Date of my visit: August 2016


Martin Van Buren National Historic Site


Welcome back to National Parks & other public lands with T! If you are seeing this on Twitter or Facebook, please visit the blog to see all of the photos and read the story by clicking the link.

The Martin Van Buren National Historic Site is in Kinderhook, NY.  Van Buren was the 8th president of the United States, the first American-born president, and a founder of the Democratic Party.


He moved here to the home called Lindenwald in the mid 1800s after serving out his presidential term and losing his bid for re-election. It was a tumultuous time in our history, as our nation teetered on the brink of civil war. Van Buren had no intention of retiring in Lindenwald. He enlarged the home and ran two more presidential campaigns using the mansion as his campaign headquarters, before ultimately conceding defeat and becoming a ‘gentleman farmer’ on the 220 acre estate. The home was again expanded to 36 rooms, complete with modern conveniences such as running water when Van Buren’s son moved into Lindenwald with his family.


My husband and I stopped at the visitors center several years ago on our way up to Lake Placid. The only way to see the inside of the home is on a ranger-guided tour, so we took the tour. We didn’t know much about Martin Van Buren or his presidency and so we enjoyed the ranger’s informative talk as we walked through the mansion.


The Ogee arch originated in the Arab world and later became popular in medieval England


The home has many interesting architectural details, like the Ogee Arch in the formal parlor and the Palladian window in the second floor bedroom and the stair tower that connects the old and new portions of the home. The home was designed to impress as Van Buren frequently entertained his political guests here.

Location: Kinderhook, NY

Designation: National Historic Site

Date designation declared: 10/26/1974

Date of my visit: 7/25/2011

In the mid 1800s, having a tub with running water and a flush toilet was quite unique
The winding staircase connecting old and new sections of the house
The guest bedroom on the second floor. Servants quarters were on the 3rd floor.

John Muir NHS

The historic Muir/Strentzel home in Martinez, California

Location: 4202 Alhambra Avenue, Martinez, California

Designation: National Historic Site

Date NPS designation declared: 8/31/1964

Date of my visit: Sept 2017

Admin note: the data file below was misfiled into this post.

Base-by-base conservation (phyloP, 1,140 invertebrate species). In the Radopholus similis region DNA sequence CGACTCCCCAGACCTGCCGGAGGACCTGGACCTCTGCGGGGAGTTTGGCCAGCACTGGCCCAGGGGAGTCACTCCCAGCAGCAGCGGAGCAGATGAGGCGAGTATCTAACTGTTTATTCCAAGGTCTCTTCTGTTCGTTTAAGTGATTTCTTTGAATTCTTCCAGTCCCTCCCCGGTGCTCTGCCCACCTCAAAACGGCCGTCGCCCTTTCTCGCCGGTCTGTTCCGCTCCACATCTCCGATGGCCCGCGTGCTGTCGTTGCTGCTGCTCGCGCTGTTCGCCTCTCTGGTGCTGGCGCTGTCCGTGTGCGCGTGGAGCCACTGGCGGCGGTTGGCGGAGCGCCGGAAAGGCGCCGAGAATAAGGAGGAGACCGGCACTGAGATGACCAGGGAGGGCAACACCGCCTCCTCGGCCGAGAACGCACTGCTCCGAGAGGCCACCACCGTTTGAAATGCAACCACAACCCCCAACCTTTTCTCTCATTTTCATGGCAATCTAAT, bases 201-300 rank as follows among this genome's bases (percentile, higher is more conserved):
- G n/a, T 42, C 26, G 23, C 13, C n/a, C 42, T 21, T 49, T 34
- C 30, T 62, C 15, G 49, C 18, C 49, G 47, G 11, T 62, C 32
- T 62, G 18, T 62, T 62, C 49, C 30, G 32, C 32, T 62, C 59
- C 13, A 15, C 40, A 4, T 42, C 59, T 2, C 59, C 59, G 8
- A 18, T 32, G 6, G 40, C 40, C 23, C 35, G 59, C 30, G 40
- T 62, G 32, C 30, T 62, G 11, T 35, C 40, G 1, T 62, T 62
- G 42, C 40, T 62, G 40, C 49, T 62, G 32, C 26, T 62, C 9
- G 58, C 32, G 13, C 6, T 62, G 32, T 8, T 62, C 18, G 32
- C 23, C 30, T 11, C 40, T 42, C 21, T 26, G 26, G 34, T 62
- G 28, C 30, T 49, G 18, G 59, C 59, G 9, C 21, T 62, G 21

The John Muir NHS is must visit for fans of the National Park Service, since John Muir was considered the father of the NPS. He was a naturalist and writer who inspired the creation of the National Park Service and was the first president of the Sierra Club. He was responsible for the preservation of Yosemite and several of our other natural treasures as National Parks.

We visited the site during an awful heat wave in the Bay Area ( I think it was 108F that day!) We were grateful for the air conditioning in the visitors center and thoroughly enjoyed the 20 minute film about John Muir’s remarkable life.

People were TINY in the 1800s!

After we’d watched the film we trudged uphill (the hill seemed almost vertical, but then it was seriously HOT) to take a ranger-led tour of the historic home. The NPS website says tours are only of the ground floor, but our ranger, a self-professed John Muir groupie, did take us to some of the rooms upstairs. The home has been beautifully restored and maintained  by the NPS and the ranger was full of anecdotes and factoids that made history come alive for all in our group.

Water wagon?

There are other things to do on this site…we were told we could pick fruit in the orchards, take a cell phone tour of the grounds and climb Mount Wanda…but again…HOT. With a disabled family member along for the tour, we had to save this for another day.

In spite of the unpleasant weather, we loved visiting John Muir NHS. If you are in the bay area, it’s definitely worth the side trip to this off-the-beaten-path gem. There are also a few other lesser known NPS units out this way, like Rosie the Riveter, which I will review separately.